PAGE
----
Hydrogen Vehicle Registrations Are Flatlining Across Most Of Europe — With Hundreds More Filling Stations On The Way

By MERCHANT NAVY

Hydrogen vehicle registrations are flatlining across most of Europe — with hundreds more filling stations on the way

According to a recent investigation by Hydrogen Insight, the registrations of new hydrogen fuel cell vehicles (FCEVs) in most European markets are stagnating. Despite the plans of various companies to establish numerous H2 refueling stations (HRSs) in several countries. This is despite new EU legislation that mandates the construction of hundreds of new refueling spots by 2027.

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Data collected from all European countries with at least one hydrogen refueling station (HRS) indicates that the registration of fuel cell electric vehicles (FCEVs) has either stalled or declined in all but three countries. (Please note that registrations may include vehicles that dealerships have yet to sell to a business or individual.)

Germany, which is known as Europe’s largest hydrogen car market. Experienced a significant decline in new FCEV registrations in 2023, as reported earlier by Hydrogen Insight. The drop was almost 70%.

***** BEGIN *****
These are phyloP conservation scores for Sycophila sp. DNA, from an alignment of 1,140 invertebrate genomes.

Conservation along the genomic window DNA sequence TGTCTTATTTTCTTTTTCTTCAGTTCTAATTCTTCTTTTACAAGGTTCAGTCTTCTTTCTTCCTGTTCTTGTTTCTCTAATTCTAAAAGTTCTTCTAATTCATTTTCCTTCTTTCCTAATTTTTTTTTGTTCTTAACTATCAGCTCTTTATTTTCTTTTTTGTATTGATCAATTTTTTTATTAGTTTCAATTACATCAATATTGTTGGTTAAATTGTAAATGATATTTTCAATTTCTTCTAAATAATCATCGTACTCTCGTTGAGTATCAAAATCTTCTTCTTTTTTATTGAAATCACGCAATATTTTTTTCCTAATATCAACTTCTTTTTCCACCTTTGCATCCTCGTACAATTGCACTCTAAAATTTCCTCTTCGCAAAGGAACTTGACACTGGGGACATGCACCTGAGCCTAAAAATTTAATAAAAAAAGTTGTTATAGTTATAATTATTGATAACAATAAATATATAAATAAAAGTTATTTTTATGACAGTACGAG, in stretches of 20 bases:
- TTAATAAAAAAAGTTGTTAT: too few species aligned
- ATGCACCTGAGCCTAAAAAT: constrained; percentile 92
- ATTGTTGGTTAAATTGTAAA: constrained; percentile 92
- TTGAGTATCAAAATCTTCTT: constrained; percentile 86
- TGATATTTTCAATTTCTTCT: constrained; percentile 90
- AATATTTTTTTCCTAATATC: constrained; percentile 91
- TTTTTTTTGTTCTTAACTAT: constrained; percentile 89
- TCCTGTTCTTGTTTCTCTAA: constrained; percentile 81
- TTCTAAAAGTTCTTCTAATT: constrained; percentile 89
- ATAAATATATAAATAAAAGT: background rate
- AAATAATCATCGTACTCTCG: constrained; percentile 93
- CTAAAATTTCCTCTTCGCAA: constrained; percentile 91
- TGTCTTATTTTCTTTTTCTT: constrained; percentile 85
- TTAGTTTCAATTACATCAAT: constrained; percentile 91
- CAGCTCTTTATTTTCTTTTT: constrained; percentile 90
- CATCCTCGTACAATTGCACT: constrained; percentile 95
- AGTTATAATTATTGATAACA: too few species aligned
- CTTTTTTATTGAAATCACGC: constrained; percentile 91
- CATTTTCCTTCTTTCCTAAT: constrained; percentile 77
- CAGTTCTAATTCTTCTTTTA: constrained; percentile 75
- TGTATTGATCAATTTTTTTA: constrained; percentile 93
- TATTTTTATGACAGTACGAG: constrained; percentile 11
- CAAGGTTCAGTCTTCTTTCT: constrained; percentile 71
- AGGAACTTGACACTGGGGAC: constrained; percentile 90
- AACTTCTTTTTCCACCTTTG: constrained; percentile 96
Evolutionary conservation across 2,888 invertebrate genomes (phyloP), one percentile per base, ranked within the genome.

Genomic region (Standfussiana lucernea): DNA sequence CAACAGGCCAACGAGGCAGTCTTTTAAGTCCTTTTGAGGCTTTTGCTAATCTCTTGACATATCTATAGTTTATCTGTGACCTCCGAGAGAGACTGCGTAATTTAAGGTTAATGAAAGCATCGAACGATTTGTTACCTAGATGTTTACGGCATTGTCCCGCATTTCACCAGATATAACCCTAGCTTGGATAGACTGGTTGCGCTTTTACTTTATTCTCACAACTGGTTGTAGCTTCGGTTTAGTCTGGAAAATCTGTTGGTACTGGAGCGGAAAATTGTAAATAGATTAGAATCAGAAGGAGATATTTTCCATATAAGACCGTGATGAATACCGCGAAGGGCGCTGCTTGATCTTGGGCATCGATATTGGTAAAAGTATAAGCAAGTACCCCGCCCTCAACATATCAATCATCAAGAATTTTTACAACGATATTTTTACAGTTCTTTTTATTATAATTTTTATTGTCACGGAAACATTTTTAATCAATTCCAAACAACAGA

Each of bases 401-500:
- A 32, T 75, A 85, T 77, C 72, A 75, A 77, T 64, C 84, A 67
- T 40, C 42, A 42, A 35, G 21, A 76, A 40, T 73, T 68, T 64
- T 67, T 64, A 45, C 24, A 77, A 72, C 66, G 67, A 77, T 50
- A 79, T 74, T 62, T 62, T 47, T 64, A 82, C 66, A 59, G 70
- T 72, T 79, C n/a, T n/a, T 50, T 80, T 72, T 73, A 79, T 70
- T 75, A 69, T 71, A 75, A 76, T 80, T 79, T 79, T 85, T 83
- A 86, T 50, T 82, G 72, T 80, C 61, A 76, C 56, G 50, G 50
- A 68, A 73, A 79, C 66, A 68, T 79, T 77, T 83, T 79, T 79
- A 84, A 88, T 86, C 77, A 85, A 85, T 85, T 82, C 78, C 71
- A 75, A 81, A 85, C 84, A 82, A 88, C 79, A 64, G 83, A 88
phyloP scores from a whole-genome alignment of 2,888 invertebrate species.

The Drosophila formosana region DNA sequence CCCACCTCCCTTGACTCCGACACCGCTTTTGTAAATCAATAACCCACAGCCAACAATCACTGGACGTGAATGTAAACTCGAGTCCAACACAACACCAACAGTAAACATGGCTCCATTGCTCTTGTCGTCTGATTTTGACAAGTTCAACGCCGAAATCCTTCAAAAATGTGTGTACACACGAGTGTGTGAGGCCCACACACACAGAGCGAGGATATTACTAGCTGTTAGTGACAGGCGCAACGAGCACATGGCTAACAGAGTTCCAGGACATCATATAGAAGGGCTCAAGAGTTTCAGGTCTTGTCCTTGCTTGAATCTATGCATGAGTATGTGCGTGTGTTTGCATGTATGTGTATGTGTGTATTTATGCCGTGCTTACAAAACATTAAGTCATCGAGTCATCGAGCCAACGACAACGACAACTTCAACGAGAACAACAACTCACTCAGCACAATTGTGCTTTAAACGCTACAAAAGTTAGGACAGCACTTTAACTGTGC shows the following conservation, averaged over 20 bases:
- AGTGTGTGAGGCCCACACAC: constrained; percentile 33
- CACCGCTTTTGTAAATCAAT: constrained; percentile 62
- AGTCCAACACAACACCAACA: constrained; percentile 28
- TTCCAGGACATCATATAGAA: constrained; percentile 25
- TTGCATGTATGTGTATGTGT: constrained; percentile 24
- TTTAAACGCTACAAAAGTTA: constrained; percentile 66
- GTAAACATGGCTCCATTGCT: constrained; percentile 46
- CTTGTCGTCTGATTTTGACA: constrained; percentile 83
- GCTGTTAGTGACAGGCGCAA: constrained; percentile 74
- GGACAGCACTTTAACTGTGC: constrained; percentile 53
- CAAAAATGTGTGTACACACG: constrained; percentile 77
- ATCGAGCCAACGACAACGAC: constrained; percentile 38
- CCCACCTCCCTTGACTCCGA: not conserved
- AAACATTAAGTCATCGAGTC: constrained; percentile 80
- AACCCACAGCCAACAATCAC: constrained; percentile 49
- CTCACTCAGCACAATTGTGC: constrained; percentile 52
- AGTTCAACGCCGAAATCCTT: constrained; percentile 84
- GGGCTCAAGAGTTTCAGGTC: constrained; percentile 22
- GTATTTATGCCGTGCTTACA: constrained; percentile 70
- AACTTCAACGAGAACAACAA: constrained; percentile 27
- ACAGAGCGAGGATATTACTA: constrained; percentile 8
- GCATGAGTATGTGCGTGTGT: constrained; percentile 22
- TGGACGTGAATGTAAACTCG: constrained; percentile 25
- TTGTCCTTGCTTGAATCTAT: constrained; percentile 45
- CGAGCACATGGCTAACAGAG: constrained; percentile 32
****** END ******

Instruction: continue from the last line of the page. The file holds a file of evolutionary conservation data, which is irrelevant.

Although hydrogen vehicle sales are still small in comparison to those of battery-electric equivalents. France is becoming one of the most dynamic FCEV markets in Europe. Last year, only the UK and Czechia saw more than ten FCEV registrations per HRS. Making them the only other European nations to achieve this.

Swiss Federal Office for Statistics

According to the Swiss Federal Office for Statistics, Switzerland has one of the largest concentrations of HRSs in Europe. However, last year. The total new registrations for FCEVs decreased by 50%, with only 28 passenger cars and 10 commercial vehicles registered. In contrast, Switzerland registered 40,507 battery-electric vehicles (BEVs) in 2023.

This runs counter to the argument that the reason for the low uptake of FCEVs is the lack of hydrogen filling stations; Switzerland has 15 refuelling stations already, most of which are located in the populous north and west of the small Alpine state, according to the H2.live website, which maps RFSs across Europe.

The number of fuel cell electric vehicles (FCEVs) registered in the Netherlands has significantly dropped in 2023. In the first nine months of the year, only 29 FCEVs were registered, compared to 122 in the same period last year, marking a 76% decrease. Out of these 29 vehicles, nine were buses. In the same period, 10,292 battery electric vehicles (BEVs) were registered. 

Despite 19 H2 filling stations in the Netherlands, FCEV registrations dropped. The government’s €22m subsidy program for hydrogen trucks and stations wasn’t effective. But in Sep. 2023, they increased the FCEV subsidy program to €150m. The “Hydrogen in Mobility” program will provide funding of up to €300,000 per fuel-cell vehicle and €2m per filling station for both options together.